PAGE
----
Don’t get me wrong – I love my big lens. My primary lens for bird photography is the Canon 800mm, which serves as a real workhorse. However, there are times while using that lens that I get frustrated. One of the lens’ limiting factors is its minimum focus distance. I can’t bring any subject closer than 16 feet into focus, which means that very small things (for example, hummingbirds) still appear fairly small in frame. What to do about this limitation? Enter the extension tube!
Recently I took an out of town colleague to some of my favorite local bird sites. We found an area rife with anna’s hummingbirds, zipping this way and that, and generally causing a ruckus as they battled each other over territory. I took some shots, but couldn’t get close enough to these little creatures to fill the frame. I resolved to come back the following day, this time armed with my full array of extension tubes.
Luckily the hummingbirds were still there, sparring and resting, and this time in beautiful light. I wanted to get as close as possible, so I stacked three tubes together and placed them in between my camera body and lens. This allowed me to get as close as about 10-12 feet away from the birds, finally filling my frame. Creeping closer yet, I wanted to push my extension tubes to their limit, and was able to get the image below.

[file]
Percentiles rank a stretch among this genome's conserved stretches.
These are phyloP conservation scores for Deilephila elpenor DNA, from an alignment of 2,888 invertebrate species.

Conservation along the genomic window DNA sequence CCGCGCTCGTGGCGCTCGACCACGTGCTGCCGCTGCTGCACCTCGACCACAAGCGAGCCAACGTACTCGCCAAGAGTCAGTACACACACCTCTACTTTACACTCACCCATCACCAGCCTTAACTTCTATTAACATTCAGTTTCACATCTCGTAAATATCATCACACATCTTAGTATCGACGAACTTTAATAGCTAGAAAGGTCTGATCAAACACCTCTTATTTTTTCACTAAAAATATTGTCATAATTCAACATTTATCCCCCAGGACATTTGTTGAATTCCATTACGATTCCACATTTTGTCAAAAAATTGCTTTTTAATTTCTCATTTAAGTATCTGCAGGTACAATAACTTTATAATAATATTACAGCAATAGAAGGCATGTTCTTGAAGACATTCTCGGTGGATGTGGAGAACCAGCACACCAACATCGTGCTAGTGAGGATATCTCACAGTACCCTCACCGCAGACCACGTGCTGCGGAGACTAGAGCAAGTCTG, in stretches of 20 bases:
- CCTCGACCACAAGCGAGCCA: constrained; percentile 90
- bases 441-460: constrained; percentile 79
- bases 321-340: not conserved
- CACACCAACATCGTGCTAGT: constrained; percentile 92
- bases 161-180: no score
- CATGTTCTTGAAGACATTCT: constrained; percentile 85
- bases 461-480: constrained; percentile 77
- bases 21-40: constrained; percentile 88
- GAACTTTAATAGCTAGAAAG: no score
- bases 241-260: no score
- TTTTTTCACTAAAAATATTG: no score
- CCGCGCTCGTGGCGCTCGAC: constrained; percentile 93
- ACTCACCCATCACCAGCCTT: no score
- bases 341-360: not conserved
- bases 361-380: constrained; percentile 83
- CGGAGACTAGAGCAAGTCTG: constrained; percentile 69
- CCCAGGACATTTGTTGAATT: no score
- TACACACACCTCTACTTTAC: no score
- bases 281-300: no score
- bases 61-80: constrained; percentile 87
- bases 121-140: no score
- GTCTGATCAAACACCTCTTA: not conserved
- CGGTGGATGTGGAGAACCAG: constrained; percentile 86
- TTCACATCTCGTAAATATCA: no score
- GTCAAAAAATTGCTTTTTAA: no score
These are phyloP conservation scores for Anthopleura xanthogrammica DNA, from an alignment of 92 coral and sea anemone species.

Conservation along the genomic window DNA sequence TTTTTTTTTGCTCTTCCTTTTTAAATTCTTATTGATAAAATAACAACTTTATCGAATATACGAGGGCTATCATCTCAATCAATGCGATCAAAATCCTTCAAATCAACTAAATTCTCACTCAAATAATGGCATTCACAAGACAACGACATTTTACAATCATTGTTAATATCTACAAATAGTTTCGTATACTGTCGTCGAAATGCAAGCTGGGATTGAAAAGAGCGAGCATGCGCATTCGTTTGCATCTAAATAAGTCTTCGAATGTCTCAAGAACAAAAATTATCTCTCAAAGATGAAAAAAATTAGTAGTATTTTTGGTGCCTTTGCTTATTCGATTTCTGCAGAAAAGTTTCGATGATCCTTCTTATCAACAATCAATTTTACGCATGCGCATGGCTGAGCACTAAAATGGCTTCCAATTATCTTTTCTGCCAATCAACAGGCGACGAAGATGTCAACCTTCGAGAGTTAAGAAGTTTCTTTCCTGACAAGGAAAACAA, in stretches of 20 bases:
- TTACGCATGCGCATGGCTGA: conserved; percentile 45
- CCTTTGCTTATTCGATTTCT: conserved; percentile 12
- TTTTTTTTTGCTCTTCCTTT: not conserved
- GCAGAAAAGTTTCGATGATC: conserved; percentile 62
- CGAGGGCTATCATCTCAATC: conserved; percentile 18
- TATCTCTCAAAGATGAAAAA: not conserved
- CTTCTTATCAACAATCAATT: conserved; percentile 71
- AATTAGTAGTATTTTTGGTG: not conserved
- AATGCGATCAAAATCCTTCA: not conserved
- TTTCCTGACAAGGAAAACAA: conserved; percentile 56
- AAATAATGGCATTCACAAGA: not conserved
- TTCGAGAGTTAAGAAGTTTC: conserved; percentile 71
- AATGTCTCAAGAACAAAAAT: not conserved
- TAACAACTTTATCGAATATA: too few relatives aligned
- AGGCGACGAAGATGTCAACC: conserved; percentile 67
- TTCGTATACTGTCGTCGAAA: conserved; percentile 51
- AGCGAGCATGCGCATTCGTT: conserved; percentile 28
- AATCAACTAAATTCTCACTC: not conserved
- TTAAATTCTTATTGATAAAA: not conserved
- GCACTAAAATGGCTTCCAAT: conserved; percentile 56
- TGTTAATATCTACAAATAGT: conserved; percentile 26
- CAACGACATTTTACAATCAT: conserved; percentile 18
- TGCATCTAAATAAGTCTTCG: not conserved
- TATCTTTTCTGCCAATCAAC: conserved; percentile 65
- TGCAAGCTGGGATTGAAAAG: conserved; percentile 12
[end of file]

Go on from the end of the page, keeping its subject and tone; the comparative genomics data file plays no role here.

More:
Extension tubes have no optics in them, and can even be in the form of cardboard – no electronics required! My tubes happen to have small contacts that still allow me to use my lens’ autofocus system, albeit much slower than normal.
The principal of an extension tube is to move the rear focusing element of the lens further away from the focal point, which in today’s world means the camera’s digital sensor. The effect is that the lens’ minimum focus distance is reduced, allowing the entire rig to move closer to the subject while keeping it in focus. The downside is that with extension tubes attached, the lens will no longer be able to focus to infinity.
In comparison to most photography gear, extension tubes are relatively cheap. I have a set of Kenko tubes that stack together. If you ever want to dabble in macro photography, I recommend first getting a (cheap) set to tubes before spending bigger bucks on dedicated macro lens. Yes, the macro lens will give you better quality, but a set of extension tubes will allow you to bring your entire collection of lenses into the macro world.